• Web-based obfuscation: Attacker tools and malicious implants running on webpages are constantly evolving to evade fingerprinting, and attackers are using techniques like HTML smuggling to get around web-based controls put in place by developers. 

Even if these controls are sometimes successful, attackers have reliably demonstrated ways to get around them, it really is a cat-and-mouse game at this point. There usually needs to be a compromise before the attacker's infrastructure or tooling can be tagged and blocked, but they evolve so rapidly that defenders are always one step behind

“All our employees use a password manager”

Password managers are increasingly necessary due to the large number of credentials that users now have to juggle. Since the majority of apps don’t support SAML SSO, the need for separate credentials per app isn’t going away any time soon. 

We often find 2 or more password managers in use per organization (not exactly optimal), but despite increased password manager adoption we see consistently high levels of password reuse, with 1 in 3 users reusing passwords – including their sensitive IdP credentials. 

High levels of password reuse shows us that password managers don’t automatically result in secure employee behaviors, while widespread credential reuse significantly increases exposure to credential stuffing attacks where attackers spray known username and password combinations across a range of app login pages.  

Generally, businesses have very limited visibility into employee password data to be able to enforce good practice or accurately respond to data breaches involving credential dumps, even if employees are using a password manager (or several, as the case may be).  

Reason 5: “We’ve got all the security data we need”

Organizations looking to protect themselves from modern identity attacks suffer from a pretty substantial telemetry gap.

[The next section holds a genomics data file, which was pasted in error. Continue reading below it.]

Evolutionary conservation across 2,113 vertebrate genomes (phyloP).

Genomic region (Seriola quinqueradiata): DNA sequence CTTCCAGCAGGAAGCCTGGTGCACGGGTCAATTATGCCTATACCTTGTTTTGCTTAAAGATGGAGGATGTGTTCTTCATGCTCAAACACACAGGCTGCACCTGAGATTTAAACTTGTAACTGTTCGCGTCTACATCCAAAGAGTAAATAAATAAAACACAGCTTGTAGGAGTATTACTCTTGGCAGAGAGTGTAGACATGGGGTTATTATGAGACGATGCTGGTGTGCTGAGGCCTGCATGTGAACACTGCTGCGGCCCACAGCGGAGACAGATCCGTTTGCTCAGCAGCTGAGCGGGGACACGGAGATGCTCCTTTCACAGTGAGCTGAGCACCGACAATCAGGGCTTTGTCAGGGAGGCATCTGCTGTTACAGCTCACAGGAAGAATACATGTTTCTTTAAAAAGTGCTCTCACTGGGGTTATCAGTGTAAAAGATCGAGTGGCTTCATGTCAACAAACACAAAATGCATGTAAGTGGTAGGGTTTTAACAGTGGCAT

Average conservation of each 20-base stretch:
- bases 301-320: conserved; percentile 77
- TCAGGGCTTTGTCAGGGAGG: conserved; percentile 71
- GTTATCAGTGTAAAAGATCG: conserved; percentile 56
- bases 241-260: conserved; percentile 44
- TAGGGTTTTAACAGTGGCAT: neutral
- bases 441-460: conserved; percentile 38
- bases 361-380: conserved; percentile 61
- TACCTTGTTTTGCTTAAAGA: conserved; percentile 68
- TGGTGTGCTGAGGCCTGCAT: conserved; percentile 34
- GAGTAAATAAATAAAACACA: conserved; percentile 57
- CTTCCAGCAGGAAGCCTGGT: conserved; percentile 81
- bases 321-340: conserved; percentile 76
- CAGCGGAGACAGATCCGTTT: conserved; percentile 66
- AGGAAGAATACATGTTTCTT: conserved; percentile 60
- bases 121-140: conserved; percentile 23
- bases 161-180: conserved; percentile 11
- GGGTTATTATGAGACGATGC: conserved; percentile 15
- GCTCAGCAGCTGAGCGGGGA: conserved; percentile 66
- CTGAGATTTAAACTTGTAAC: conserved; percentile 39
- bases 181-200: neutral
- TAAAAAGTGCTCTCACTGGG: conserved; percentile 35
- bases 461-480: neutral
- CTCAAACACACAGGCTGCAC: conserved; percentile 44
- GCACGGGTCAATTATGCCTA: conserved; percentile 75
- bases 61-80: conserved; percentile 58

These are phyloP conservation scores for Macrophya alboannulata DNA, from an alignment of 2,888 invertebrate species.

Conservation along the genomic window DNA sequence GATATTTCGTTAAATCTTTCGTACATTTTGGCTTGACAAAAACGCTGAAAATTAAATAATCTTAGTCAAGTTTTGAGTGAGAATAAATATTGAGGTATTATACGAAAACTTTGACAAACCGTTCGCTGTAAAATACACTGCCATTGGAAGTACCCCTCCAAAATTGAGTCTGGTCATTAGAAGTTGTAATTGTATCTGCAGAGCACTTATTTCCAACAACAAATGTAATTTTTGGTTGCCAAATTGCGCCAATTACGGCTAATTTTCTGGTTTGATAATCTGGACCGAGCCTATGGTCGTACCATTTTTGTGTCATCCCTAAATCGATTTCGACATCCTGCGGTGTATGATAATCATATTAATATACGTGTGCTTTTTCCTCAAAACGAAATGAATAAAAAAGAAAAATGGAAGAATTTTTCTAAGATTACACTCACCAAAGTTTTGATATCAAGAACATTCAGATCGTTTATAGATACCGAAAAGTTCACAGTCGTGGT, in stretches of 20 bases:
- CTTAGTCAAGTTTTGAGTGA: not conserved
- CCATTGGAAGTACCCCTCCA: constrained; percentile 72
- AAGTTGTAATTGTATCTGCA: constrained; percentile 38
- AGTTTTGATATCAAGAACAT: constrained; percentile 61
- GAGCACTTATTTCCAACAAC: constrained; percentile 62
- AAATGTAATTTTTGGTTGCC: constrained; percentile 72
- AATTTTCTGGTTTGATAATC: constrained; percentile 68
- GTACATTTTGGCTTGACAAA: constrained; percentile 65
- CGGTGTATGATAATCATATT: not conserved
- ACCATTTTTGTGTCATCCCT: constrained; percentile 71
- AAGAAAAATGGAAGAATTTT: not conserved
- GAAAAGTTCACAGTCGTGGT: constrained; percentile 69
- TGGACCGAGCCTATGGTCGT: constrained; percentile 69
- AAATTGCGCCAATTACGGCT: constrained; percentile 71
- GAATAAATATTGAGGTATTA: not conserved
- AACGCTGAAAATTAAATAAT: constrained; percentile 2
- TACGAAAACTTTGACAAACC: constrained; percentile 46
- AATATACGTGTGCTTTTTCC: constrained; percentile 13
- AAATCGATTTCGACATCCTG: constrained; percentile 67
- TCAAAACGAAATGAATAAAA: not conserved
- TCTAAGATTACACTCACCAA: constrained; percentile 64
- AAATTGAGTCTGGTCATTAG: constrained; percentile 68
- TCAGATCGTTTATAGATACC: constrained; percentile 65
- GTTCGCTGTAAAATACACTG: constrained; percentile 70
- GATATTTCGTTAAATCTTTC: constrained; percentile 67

• Endpoint logs won’t show anything meaningful because most identity attacks don’t need to target the endpoint – no malware is deployed, everything happens in the browser, over the internet. 

  • Application logs are limited in availability, scope, and ease of ingestion, with most app vendors providing substandard logging, and requiring complex custom integrations to get what little data is available. 

  • Network logs (such as via web proxy) struggle to gather and piece together identity data points at-scale, across different apps, due to the sheer volume and broken format of the data post-TLS-termination. 

  • Identity provider logs naturally only cover SSO integrated apps (and therefore don’t cover ⅔ of your business apps) and look exclusively at authentication, and so are blind to client side attacks like phishing. 

Unless you’re ingesting data from a browser-based solution like Push, it’s unlikely you have a full monitoring visibility of your identity attack surface. Read more on the value of browser telemetry here. 

Telemetry comparison table
The browser presents a significant advantage over other sources of identity attack data.

Maybe there’s a reason for Push to exist after all!

The key takeaway here is that there are no quick fixes or silver bullets. Things like SSO, MFA, and password managers are all part of the solution, but aren’t set-and-forget controls. They need to be continually monitored and maintained to ensure they remain effective.

Push stops identity attacks by continually finding and fixing identity vulnerabilities, providing deep context to manage the identity attack surface without looking through blinkers at the IdP or individual apps. 

Push helps businesses to get the most out of their identity controls (and bridge the gaps they leave) by:

  • Locating all business apps, not just those plugged into your IdP, so they can be put behind SSO (where possible) or at least securely managed and configured.

  • Identifying all workforce identities, associated login types, and MFA methods to more clearly pinpoint gaps, harden identities, and remediate vulnerabilities like ghost logins.

  • Stopping account takeover attempts by detecting and blocking AitM and BitM phishing toolkits running on webpages, blocking sensitive credential reuse to prevent credential phishing, and identifying stolen sessions running in attacker browsers. 

  • Preventing password-based attacks by detecting the use of weak, reused, and breached passwords across the app estate.  

  • Providing unique telemetry in the browser to build both proactive and reactive security operations workflows, or add missing context to other data sources, such as IdP, application, or endpoint logs.